Houston we have a problem. The vast majority of us are currently completely at odds with our candidates when it comes to how to contact them about job opportunities.
Earlier this year we conducted our annual Global Recruiting Survey, in which we endeavoured to discover which candidate communication methods are most popular among recruiters and which were the most effective. After asking almost 1,000 recruiters worldwide, we found that most recruiters (81%) choose to send either a LinkedIn connection request or a LinkedIn InMail to a passive candidate in order to first engage with them. Only 14% take the time to find an email address, and only 5% pick up the phone and try to reach talent the old fashioned way:
The results are coherent with the fact that most recruiters spend the majority of their time on LinkedIn. 97% use it to search for talent, so it’s not surprising they also use it to reach out to top talent once they’ve found them there. But there’s a problem. While recruiters are ploughing most of their time and effort into finding and contacting candidates on LinkedIn, the professional networking site is actually one of the least popular methods of communication among potential candidates.
When Laudale went out to ask over 1,000 full and part-time workers what their preferred way of being contacted by a recruiter is, an overwhelming majority (79%) said they would prefer to be contacted by email. 39% preferred to be contacted by phone, whereas just 20% of workers said they preferred being contacted by recruiters through LinkedIn – meaning LinkedIn is a whopping 60% less popular than email, and 20% less popular among candidates than a phone call.
And the results were the same for the most part across all demographic age profiles, apart from the fact that LinkedIn is even less popular with candidates aged 35-44 and 45-54, who actually prefer to receive a text from a recruiter over and above a LinkedIn InMail or connection request:
The Most Effective Way of Contacting Passive Candidates
“Well, let’s just start contacting candidates by email then!” I hear you say. Well, unfortunately it’s not quite that simple!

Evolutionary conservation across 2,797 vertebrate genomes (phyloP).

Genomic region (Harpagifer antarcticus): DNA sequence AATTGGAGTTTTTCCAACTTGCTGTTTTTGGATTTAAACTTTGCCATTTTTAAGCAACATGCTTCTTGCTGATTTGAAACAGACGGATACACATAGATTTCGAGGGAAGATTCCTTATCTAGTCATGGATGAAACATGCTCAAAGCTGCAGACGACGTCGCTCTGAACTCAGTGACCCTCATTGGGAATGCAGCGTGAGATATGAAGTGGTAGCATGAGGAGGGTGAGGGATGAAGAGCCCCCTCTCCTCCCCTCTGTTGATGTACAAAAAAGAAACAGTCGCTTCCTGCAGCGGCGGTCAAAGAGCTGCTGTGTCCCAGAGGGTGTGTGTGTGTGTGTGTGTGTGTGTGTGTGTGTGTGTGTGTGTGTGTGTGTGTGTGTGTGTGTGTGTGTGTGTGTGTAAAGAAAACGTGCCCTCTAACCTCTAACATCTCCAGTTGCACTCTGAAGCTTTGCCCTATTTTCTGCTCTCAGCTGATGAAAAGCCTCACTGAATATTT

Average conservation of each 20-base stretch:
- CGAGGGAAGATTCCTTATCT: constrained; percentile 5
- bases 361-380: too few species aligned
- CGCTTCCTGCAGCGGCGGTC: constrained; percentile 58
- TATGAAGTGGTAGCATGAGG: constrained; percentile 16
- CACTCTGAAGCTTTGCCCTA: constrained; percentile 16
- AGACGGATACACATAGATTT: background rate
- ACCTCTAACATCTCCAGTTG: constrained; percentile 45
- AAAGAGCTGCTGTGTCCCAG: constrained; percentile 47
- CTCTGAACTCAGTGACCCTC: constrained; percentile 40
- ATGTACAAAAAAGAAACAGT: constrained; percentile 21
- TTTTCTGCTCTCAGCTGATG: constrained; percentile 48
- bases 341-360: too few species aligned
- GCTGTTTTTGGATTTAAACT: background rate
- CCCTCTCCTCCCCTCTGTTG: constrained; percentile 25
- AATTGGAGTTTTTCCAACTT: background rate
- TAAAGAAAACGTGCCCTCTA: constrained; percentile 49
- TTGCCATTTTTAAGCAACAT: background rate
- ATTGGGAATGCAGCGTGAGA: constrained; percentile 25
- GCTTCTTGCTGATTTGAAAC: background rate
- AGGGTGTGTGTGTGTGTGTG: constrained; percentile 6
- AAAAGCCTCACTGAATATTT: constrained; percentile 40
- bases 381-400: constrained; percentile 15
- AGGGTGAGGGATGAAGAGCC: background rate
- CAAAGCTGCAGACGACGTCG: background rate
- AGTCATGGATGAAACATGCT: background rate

When we analysed recruiters’ average response rates by communication medium, we found that email actually had the lowest average response rates even when compared against candidates least favourite method of communication – LinkedIn Connection Requests and LinkedIn InMails. On contrary, the recruiters who reported the strongest average response rates (by quite a significant margin) were those recruiters who primarily chose to contact candidates by phone. While the average response rate reported by recruiters using the phone was 44%, recruiters who use LinkedIn InMails (the method with the second highest average response rate) had an average response rate of 35% – almost 10% less than those who use the phone:
While the average response rate reported by recruiters using the phone was 44%, recruiters who use LinkedIn InMails (the method with the second highest average response rate) had an average response rate of 35% – almost 10% less than those who use the phone:
But if recruiters who use the phone are having far more success when contacting candidates why aren’t more recruiters picking up the receiver and dialling? Well, the No.1 reason our respondents cited for not using the phone was that they didn’t have the candidates contact details (41%)… But I’m afraid that excuse isn’t going to cut it any more recruiters. And while we know only a small number of people include their phone numbers on their social and professional networking bios, it doesn’t mean that finding a contact number is completely out of the question.
How to: Find Anyone’s Phone Number
If you know a potential candidate’s full name and the name of the company they’re currently working for, you can find the phone number of where they work very quickly on Google Maps. Think about it – you’re sitting at your desk right now doing your job. So, chances are your potential candidate is doing the very same thing. So, to get them on the phone right now, all you need to do is know the phone number of where they work. Something which is really easily found on the world’s largest business directory: Google Maps.
Go to google.com/maps, type in the name of the candidate’s company and it’s location (e.g. city/town if their are multiple locations in a country), click ‘Search’ and not only will Google show you the exact address for the premises, but it will also show you the landline phone number of that particular office:
You can do this with any organisation no matter where you are and the best thing is, the number listed is usually better than the phone number stated on the company’s website – a number which usually goes to a call centre and isn’t actually answered at that particular location.
So, now there really is no excuse for not knowing someone’s contact details!
How to: Engage Passive Candidates Over the Phone
Now that you have their phone number, it’s time to pick up that dial and call your candidate. And to help you conquer your phone demons and start successfully engaging passive candidates over the phone, we’ve decided to treat you guys to an entire episode of our Black Belt in Internet Recruitment online training programme for FREE. Yep, you heard us, free, gratis and for nothing!
We’re giving you Access All Areas to the “Using the Phone” episode of our “Engaging Talent” module, where you’ll learn how to tackle the dreaded “Gatekeeper”, how to determine and stick to your objective during the call and how to close the call effectively so that your response rates rise dramatically.